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I’m finally getting my last post of this series up. Make sure you take a look at how I teach my visual spatial learner math and history.
My visual spatial learner is now 11, which completely scares me, we’re getting close to high school. We have stumbled upon puberty and with it comes the attitude particularly towards doing any type of school work.
What can you do to keep your homeschooled child motivated?
Each child is going to be different but with my son it’s video games. What a surprise. I use a reward system for each subject he completes on time.
He must finish it within the allotted time or it doesn’t count. I use a timer for each subject, give them an incentive to finish on time (candy, screen time) but don’t punish them if they don’t.
My son earns 5 minutes of screen time for each subject that he finishes. He can use it towards video games or computer time. Right now he’s into a strategy game – Civilizations IV.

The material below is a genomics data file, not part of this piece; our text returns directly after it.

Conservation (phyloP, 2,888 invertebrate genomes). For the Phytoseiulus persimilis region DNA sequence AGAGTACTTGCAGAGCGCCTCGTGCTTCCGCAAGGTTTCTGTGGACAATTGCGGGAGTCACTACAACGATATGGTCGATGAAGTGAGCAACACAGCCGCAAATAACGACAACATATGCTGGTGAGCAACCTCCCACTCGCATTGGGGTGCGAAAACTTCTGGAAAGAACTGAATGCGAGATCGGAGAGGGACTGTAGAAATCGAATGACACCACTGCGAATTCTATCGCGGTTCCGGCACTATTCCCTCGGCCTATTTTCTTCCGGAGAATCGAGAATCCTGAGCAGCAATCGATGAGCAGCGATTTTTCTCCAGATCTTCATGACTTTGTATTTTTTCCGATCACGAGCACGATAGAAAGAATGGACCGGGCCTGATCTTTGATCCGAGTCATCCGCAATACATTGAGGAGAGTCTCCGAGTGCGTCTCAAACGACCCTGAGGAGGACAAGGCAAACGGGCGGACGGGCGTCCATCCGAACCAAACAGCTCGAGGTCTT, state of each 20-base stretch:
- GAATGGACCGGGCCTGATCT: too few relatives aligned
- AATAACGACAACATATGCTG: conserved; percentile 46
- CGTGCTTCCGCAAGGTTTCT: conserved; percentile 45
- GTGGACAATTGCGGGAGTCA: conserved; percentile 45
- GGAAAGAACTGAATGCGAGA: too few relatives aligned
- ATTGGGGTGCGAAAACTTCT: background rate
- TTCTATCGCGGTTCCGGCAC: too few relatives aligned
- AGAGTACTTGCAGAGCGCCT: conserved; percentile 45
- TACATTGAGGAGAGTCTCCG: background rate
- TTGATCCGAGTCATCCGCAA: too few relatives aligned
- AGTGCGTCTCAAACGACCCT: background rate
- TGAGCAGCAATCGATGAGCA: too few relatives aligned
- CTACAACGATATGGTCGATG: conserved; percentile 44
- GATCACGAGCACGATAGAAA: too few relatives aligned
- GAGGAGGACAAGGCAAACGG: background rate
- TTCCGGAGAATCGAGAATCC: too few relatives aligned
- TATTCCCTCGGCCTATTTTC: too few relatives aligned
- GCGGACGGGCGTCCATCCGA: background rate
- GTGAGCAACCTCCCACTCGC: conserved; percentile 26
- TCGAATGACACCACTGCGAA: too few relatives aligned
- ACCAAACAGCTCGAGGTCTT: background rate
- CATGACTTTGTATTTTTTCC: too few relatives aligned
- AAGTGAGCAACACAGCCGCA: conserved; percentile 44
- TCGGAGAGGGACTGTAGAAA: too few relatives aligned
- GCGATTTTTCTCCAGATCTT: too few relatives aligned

Î know a family that uses a sticker system, when each child finishes a day of school they get a sticker. Once they receive 5 stickers they get a reward, it may be a happy meal, book or choice of an outing.
Find your child’s passion, what do they love and use it to get them motivated. It could be stickers, candy, books, time with a favourite toy. Find what works for your family.
You have to ensure that whatever methods you use you are consistent. Make your child accountable for their work.
Set up consequences for not following through on their school work. If no school work is done then there’s no screen time.
We don’t have cable in our home but we do have Netflix, their video games, and our computer.
This means he usually earns about 20-30 minutes of game screen time per day depending on how many subjects he needs to work on. That’s pretty much all they have all week except for a movie on Fridays. We’re more relaxed on the weekends so they get more then if we’re home.
Shouldn’t your child just be able to get their work done without rewards?
Well they could, but because I have a VSL who is going through puberty, I’ve had to get creative and this is what works for us. You may find something else.
I also find that physical activity to start the day works wonders. They are ready to sit down and get to work once they are tired out.
How do you keep your child motivated for school?
This concludes my 5 day series on how do I teach my visual spatial learner but I’m sure this is not the last time you’ll be reading about VSLs.
Check out the rest of the posts in this series and what other mamas are writing for theirs.